An occasionally irregular blog about orthodontics

Myofunctional orthodontics continued: A new trial!

Myofunctional orthodontics continued: A new trial!

Myofunctional orthodontics continued… a new trial!

This post follows on from last week’s very popular blog which was read 2,500 times in a week. In that post I wrote that I was only aware of one prospective study of Myofunctional therapy. But Valter Ronnholm,  posted a comment that pointed me to a new study in the European Journal of orthodontics advance publications.

One-year treatment effects of the eruption guidance appliance in 7 to 8-year-old children: a randomised clinical trial.

Rita Myrlund et al

European Journal of Orthodontics: Advance publication


This paper was published by a team based in Norway who wanted to investigate the effectiveness of an eruption guidance appliance on the teeth of children in the North of Norway, where travelling distances make treatment difficult. This is why I have illustrated this post with a picture of Norway.

Unknown-2What did they do?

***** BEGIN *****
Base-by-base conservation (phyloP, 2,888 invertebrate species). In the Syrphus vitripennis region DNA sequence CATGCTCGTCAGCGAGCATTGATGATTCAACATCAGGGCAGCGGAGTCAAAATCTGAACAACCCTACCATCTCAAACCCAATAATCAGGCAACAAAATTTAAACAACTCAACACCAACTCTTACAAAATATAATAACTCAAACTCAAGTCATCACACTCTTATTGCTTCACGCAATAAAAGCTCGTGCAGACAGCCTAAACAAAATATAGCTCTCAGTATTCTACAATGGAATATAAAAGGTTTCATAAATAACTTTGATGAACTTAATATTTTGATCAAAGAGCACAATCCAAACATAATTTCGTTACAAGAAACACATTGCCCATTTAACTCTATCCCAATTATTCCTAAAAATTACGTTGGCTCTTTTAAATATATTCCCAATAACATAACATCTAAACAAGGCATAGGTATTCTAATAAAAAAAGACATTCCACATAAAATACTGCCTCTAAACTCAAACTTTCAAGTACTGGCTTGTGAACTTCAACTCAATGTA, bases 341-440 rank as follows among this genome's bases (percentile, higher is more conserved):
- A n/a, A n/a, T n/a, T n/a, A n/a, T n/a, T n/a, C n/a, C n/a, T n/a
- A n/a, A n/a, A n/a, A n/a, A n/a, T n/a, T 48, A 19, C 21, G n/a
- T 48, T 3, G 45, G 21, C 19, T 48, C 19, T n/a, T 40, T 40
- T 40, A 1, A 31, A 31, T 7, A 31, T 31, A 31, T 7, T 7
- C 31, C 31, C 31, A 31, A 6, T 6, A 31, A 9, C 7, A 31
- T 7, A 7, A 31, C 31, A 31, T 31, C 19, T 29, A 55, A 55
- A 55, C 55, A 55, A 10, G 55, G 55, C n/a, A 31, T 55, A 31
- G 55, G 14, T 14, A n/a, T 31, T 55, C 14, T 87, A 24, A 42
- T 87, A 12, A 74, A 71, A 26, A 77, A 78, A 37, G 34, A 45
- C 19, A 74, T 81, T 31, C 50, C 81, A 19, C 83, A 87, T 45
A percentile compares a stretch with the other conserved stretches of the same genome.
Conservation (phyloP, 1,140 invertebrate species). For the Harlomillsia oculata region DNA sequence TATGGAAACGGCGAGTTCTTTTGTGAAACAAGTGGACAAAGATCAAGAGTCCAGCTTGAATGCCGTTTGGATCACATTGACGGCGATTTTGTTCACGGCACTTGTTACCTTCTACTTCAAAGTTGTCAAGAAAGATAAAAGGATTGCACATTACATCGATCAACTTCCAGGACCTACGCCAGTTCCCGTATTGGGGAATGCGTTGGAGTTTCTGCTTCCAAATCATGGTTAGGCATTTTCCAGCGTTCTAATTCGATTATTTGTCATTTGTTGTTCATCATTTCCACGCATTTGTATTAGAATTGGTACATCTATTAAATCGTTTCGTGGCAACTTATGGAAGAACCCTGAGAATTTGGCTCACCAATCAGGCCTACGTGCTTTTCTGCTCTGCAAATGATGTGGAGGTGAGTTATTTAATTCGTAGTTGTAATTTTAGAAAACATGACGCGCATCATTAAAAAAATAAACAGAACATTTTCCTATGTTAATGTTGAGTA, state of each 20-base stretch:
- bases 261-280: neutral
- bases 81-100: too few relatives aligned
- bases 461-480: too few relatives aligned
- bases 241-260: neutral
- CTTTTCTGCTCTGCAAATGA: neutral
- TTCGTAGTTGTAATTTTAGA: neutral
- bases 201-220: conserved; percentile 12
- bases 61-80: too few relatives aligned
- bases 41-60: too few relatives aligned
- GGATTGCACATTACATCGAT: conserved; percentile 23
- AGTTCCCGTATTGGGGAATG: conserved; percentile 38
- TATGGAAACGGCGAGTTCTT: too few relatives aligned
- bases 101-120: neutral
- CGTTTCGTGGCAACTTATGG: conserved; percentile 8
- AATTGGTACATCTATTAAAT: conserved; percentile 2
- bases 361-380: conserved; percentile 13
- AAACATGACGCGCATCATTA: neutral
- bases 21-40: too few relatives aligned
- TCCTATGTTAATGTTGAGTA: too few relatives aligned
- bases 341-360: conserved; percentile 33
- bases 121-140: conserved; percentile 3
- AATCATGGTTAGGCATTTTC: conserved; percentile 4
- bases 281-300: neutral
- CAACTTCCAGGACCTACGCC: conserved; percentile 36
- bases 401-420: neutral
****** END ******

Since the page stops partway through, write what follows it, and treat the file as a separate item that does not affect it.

This was a randomised controlled trial. They enrolled 159 7-9 year-old children from one municipal town. The children were screened for malocclusion and then 48 were selected to take part in the study. These children were randomised into treatment and control groups. Randomisation was done by drawing lots and allocation concealment was good. The groups were balanced for age at the start.

They treated the children who were in the treatment group with an eruption guidance appliance. They wore the appliance all night and two hours during the day. At the end of the study they collected study models and cephalograms for both groups. After one year they collected study models and cephalograms for the treatment group and study models only for the control group.